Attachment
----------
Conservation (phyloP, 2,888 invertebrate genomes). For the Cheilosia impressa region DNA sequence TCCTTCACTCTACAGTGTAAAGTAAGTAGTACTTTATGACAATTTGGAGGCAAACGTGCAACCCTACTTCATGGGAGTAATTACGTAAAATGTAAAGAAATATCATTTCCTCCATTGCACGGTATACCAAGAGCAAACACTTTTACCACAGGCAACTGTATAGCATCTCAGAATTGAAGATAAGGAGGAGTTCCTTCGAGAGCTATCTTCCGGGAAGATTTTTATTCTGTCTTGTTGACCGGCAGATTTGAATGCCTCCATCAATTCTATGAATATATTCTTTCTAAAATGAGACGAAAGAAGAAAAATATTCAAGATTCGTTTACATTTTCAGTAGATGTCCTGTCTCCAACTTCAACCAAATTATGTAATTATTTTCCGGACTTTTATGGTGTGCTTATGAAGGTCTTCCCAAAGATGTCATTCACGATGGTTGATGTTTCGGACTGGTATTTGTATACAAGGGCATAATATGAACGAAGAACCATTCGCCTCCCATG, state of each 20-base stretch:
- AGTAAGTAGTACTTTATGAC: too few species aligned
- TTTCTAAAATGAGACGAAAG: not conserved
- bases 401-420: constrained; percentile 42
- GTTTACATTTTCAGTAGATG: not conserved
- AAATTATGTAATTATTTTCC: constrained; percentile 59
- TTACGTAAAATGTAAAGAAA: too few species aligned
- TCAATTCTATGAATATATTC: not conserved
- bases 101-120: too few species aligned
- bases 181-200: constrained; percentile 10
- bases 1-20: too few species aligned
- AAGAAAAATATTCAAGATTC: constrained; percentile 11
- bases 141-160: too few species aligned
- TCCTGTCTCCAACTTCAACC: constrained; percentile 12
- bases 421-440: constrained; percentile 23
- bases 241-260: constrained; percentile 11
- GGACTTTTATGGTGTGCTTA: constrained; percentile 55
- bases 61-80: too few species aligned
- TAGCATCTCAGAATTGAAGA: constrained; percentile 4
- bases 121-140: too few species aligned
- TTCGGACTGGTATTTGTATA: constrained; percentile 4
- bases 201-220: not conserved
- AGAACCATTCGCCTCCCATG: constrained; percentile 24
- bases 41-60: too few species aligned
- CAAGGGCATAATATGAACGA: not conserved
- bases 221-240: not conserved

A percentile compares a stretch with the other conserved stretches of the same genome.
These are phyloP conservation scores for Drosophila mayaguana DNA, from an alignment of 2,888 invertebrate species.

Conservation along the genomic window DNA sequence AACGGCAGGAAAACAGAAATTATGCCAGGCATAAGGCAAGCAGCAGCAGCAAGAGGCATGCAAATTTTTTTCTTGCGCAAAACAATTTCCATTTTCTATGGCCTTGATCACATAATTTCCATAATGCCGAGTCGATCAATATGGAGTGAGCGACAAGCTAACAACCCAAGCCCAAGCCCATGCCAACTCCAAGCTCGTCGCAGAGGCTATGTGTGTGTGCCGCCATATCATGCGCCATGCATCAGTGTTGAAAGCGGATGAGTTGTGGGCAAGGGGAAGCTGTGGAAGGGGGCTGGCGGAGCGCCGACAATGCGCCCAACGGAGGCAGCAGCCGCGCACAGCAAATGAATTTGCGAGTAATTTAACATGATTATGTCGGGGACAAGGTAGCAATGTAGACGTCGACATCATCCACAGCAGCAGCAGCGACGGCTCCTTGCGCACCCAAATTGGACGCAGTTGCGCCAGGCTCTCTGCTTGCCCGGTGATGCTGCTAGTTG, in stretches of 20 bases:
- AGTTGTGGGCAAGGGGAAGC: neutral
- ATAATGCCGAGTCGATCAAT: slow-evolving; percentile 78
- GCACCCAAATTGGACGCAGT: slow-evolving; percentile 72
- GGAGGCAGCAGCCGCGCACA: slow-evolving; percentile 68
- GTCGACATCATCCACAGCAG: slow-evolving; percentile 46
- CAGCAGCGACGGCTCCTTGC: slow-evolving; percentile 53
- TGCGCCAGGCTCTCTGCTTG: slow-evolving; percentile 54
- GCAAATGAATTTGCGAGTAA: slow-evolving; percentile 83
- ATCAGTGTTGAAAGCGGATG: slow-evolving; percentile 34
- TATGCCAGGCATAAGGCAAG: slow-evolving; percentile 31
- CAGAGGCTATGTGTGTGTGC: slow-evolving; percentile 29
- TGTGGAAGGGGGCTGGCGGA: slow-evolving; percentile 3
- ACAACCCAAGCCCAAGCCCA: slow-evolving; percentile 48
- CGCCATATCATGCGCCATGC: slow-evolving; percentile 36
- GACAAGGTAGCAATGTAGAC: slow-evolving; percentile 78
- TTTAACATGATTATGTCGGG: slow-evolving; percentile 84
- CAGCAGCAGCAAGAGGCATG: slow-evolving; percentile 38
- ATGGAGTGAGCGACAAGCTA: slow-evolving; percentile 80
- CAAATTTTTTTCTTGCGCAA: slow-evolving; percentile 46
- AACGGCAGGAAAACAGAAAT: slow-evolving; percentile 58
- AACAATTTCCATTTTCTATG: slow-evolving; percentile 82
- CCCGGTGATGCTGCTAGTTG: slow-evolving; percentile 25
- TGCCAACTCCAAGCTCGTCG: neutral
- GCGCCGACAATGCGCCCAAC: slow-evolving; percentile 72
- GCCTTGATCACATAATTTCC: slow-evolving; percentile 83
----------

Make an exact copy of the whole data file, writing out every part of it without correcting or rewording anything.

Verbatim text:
Conservation (phyloP, 2,888 invertebrate genomes). For the Cheilosia impressa region DNA sequence TCCTTCACTCTACAGTGTAAAGTAAGTAGTACTTTATGACAATTTGGAGGCAAACGTGCAACCCTACTTCATGGGAGTAATTACGTAAAATGTAAAGAAATATCATTTCCTCCATTGCACGGTATACCAAGAGCAAACACTTTTACCACAGGCAACTGTATAGCATCTCAGAATTGAAGATAAGGAGGAGTTCCTTCGAGAGCTATCTTCCGGGAAGATTTTTATTCTGTCTTGTTGACCGGCAGATTTGAATGCCTCCATCAATTCTATGAATATATTCTTTCTAAAATGAGACGAAAGAAGAAAAATATTCAAGATTCGTTTACATTTTCAGTAGATGTCCTGTCTCCAACTTCAACCAAATTATGTAATTATTTTCCGGACTTTTATGGTGTGCTTATGAAGGTCTTCCCAAAGATGTCATTCACGATGGTTGATGTTTCGGACTGGTATTTGTATACAAGGGCATAATATGAACGAAGAACCATTCGCCTCCCATG, state of each 20-base stretch:
- AGTAAGTAGTACTTTATGAC: too few species aligned
- TTTCTAAAATGAGACGAAAG: not conserved
- bases 401-420: constrained; percentile 42
- GTTTACATTTTCAGTAGATG: not conserved
- AAATTATGTAATTATTTTCC: constrained; percentile 59
- TTACGTAAAATGTAAAGAAA: too few species aligned
- TCAATTCTATGAATATATTC: not conserved
- bases 101-120: too few species aligned
- bases 181-200: constrained; percentile 10
- bases 1-20: too few species aligned
- AAGAAAAATATTCAAGATTC: constrained; percentile 11
- bases 141-160: too few species aligned
- TCCTGTCTCCAACTTCAACC: constrained; percentile 12
- bases 421-440: constrained; percentile 23
- bases 241-260: constrained; percentile 11
- GGACTTTTATGGTGTGCTTA: constrained; percentile 55
- bases 61-80: too few species aligned
- TAGCATCTCAGAATTGAAGA: constrained; percentile 4
- bases 121-140: too few species aligned
- TTCGGACTGGTATTTGTATA: constrained; percentile 4
- bases 201-220: not conserved
- AGAACCATTCGCCTCCCATG: constrained; percentile 24
- bases 41-60: too few species aligned
- CAAGGGCATAATATGAACGA: not conserved
- bases 221-240: not conserved

A percentile compares a stretch with the other conserved stretches of the same genome.
These are phyloP conservation scores for Drosophila mayaguana DNA, from an alignment of 2,888 invertebrate species.

Conservation along the genomic window DNA sequence AACGGCAGGAAAACAGAAATTATGCCAGGCATAAGGCAAGCAGCAGCAGCAAGAGGCATGCAAATTTTTTTCTTGCGCAAAACAATTTCCATTTTCTATGGCCTTGATCACATAATTTCCATAATGCCGAGTCGATCAATATGGAGTGAGCGACAAGCTAACAACCCAAGCCCAAGCCCATGCCAACTCCAAGCTCGTCGCAGAGGCTATGTGTGTGTGCCGCCATATCATGCGCCATGCATCAGTGTTGAAAGCGGATGAGTTGTGGGCAAGGGGAAGCTGTGGAAGGGGGCTGGCGGAGCGCCGACAATGCGCCCAACGGAGGCAGCAGCCGCGCACAGCAAATGAATTTGCGAGTAATTTAACATGATTATGTCGGGGACAAGGTAGCAATGTAGACGTCGACATCATCCACAGCAGCAGCAGCGACGGCTCCTTGCGCACCCAAATTGGACGCAGTTGCGCCAGGCTCTCTGCTTGCCCGGTGATGCTGCTAGTTG, in stretches of 20 bases:
- AGTTGTGGGCAAGGGGAAGC: neutral
- ATAATGCCGAGTCGATCAAT: slow-evolving; percentile 78
- GCACCCAAATTGGACGCAGT: slow-evolving; percentile 72
- GGAGGCAGCAGCCGCGCACA: slow-evolving; percentile 68
- GTCGACATCATCCACAGCAG: slow-evolving; percentile 46
- CAGCAGCGACGGCTCCTTGC: slow-evolving; percentile 53
- TGCGCCAGGCTCTCTGCTTG: slow-evolving; percentile 54
- GCAAATGAATTTGCGAGTAA: slow-evolving; percentile 83
- ATCAGTGTTGAAAGCGGATG: slow-evolving; percentile 34
- TATGCCAGGCATAAGGCAAG: slow-evolving; percentile 31
- CAGAGGCTATGTGTGTGTGC: slow-evolving; percentile 29
- TGTGGAAGGGGGCTGGCGGA: slow-evolving; percentile 3
- ACAACCCAAGCCCAAGCCCA: slow-evolving; percentile 48
- CGCCATATCATGCGCCATGC: slow-evolving; percentile 36
- GACAAGGTAGCAATGTAGAC: slow-evolving; percentile 78
- TTTAACATGATTATGTCGGG: slow-evolving; percentile 84
- CAGCAGCAGCAAGAGGCATG: slow-evolving; percentile 38
- ATGGAGTGAGCGACAAGCTA: slow-evolving; percentile 80
- CAAATTTTTTTCTTGCGCAA: slow-evolving; percentile 46
- AACGGCAGGAAAACAGAAAT: slow-evolving; percentile 58
- AACAATTTCCATTTTCTATG: slow-evolving; percentile 82
- CCCGGTGATGCTGCTAGTTG: slow-evolving; percentile 25
- TGCCAACTCCAAGCTCGTCG: neutral
- GCGCCGACAATGCGCCCAAC: slow-evolving; percentile 72
- GCCTTGATCACATAATTTCC: slow-evolving; percentile 83